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What is it?


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Hi members,

I have a question regarding this particular cyllindrical black structure with, what appears to be a couple of reinforcing metal rings, indicated by a red arrow, on the attached illustration.

This is a painting od the HMS Royal Katherine of 1664 by an unknown (to me) artist.

I have never seen anything like this before.


Does anyone have a clue?






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I think Tadeusz may have your answer.  A various times they also hung barrels off the chainplates to soak the salted meat to get the salt or soaking peas and/or beans out before cooking.  I've also seen accounts where a barrel was set up by a scupper to catch rainwater, but that doesn't appear to be the case here since it's sunny.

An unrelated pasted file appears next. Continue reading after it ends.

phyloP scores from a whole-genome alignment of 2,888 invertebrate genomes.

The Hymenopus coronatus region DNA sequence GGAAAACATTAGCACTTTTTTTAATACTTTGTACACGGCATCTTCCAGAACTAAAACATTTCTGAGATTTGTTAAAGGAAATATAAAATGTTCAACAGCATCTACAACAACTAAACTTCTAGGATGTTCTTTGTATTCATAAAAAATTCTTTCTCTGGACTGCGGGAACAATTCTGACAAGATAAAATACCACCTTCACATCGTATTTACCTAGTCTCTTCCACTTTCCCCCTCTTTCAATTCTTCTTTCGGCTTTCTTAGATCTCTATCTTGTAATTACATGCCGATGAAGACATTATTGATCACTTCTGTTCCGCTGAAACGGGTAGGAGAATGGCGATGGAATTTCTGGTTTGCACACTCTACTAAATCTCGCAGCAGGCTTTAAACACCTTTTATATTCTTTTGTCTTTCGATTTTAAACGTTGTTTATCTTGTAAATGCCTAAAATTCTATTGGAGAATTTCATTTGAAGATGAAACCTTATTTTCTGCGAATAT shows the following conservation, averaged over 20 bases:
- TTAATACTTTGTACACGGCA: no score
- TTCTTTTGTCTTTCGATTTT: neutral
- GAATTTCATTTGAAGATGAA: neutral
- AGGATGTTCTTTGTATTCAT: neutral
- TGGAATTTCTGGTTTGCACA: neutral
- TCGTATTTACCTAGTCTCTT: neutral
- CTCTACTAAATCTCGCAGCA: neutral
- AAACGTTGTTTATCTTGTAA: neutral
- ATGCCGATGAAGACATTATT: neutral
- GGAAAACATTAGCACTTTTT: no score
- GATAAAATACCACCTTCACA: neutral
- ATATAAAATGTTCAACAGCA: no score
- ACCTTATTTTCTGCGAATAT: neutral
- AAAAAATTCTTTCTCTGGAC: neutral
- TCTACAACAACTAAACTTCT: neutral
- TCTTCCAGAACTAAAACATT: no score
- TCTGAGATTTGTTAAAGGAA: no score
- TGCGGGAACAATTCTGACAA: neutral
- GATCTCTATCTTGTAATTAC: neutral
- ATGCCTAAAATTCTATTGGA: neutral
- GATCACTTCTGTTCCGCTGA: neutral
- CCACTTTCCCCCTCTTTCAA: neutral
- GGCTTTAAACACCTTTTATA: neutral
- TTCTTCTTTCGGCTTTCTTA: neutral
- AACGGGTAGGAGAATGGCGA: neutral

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  • 5 weeks later...

It is most possible that it is a toilet.  At this period the roundhouses for petty officers,  as later fitted to the beakhead bulkhead,  were not yet built;  and I have read of similar things being fitted to the sides of ships,  accessible from the gun-deck,  for the use of the middle ranking members of the crew.


Mark P

Edited by Mark P
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In the original post, the 'roundhouse' is unlikely to be a toilet as it is positioned immediately above a gun port!


I've read elsewhere that this could possibly be a steeping tub: where salt pork or beef was desalinated (to a degree!) by immersion in fresh water.

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